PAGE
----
Message from the Artistic Director


I would like to take this opportunity to welcome you to Apuka Theatre and its first production, Terrence McNally's Frankie and Johnny in the Clair de Lune.

Let me introduce myself.  My name is Natalie Feheregyhazi and my father was the former Artistic Director of Saskatoon's Persephone Theatre, the late Tibor Feheregyhazi.  As such, I had the privilege of growing up in an environment where I was surrounded by theatre and artists and, therefore, was constantly learning.  Now, three years after the death of my father, as I try to forge my own path in this business, I am acutely aware of how significantly he has influenced my approach to theatre.  For that reason, Apuka (which means father in Hungarian) Theatre is named after and dedicated to him and to all those who helped shape and influence his work.  Among the values and beliefs my father passed down to me are the following:

Theatre is not about egos or the individual but, instead, always about the community.  Audience and story should be the primary focus of any theatre professional and the way to connect the two is through representation, honesty and heart.  What I mean by that, is the plays and stories I wish to produce and tell with Apuka Theatre are ones that reflect the varying and diverse lives and experiences of my audience.  The reason for this is that the audience is ultimately the reason why we, as performers, exist and, thus, I believe that in return for their attention and support, I as producer, owe them a space in which they can see their experiences reflected – not necessarily always accurately but always honestly; and, the way to honesty is through the heart. 

I believe all art is a vessel of expression.  It exists as a way to communicate those experiences and feelings that cannot be articulated any other way.  Frankie and Johnny is a play that addresses one of the most complex of all human experiences: love.  I say this, being myself, a living incarnation of Frankie.  I found myself completely alone, working as a full time waitress at 3 jobs, fearing I would have to give up on the two things I valued most in the world:  acting and love.  I was hardened, I was bitter but, most of all, I was hurt.  I seemed unreachable but, then, Johnny walked into my life.  As if plucked directly from McNally's naturalistic fairy tale, this persistent and everlastingly optimistic line cook, seemed to see past the many scars, locks, bandages and walls that bound up my all too delicate heart.  Instead of writing me off as a damaged, bitter bitch (a term I often hear applied to women like Frankie), he pursued me and the glimmer of warmth still burning deep in my heart until he had broken past every obstacle I'd erected and cracked it open again.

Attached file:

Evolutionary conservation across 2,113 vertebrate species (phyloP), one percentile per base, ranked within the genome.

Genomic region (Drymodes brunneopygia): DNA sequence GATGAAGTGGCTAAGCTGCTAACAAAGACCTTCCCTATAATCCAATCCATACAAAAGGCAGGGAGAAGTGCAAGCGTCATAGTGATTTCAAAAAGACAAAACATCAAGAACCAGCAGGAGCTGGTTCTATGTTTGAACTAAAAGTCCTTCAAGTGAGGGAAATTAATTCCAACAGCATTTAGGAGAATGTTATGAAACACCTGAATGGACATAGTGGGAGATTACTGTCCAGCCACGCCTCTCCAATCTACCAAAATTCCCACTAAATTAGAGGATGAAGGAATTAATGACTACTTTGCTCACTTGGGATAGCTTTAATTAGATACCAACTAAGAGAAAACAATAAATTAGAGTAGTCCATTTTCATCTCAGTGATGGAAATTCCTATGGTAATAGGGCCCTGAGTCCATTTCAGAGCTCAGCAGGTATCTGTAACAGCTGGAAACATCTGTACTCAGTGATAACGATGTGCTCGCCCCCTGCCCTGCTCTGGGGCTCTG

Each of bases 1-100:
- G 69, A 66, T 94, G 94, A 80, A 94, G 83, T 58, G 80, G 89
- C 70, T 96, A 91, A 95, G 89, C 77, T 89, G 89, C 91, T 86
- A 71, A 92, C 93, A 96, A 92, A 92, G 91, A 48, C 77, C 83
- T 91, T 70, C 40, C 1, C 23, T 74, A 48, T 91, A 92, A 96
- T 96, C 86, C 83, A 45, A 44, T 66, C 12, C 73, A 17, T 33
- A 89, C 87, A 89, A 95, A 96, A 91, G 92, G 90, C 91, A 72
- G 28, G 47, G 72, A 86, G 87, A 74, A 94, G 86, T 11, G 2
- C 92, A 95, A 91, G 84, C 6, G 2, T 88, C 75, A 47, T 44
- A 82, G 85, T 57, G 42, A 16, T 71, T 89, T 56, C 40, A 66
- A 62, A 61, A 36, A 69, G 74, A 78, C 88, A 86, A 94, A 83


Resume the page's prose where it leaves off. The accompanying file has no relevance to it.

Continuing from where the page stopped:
My Johnny is, quite honestly, the reason I am able to produce this play for you today.  He has helped make it safe for me to feel again and, thus, to act.  For that reason, I can't think of any play that would be more suitable to open my company with.  It is an honest and, often, painfully poignant representation of a period of my life.  My whole heart and soul is in this piece and I would like to invite you to share this moment with Apuka Theatre on, as Johnny would say, “the eve of something that ought to last, not self-destruct.”   To all the Frankies and Johnnys out there, this play is dedicated to you.  The fairy tale is attainable – just don't give up.


Design/Build: imagin.ca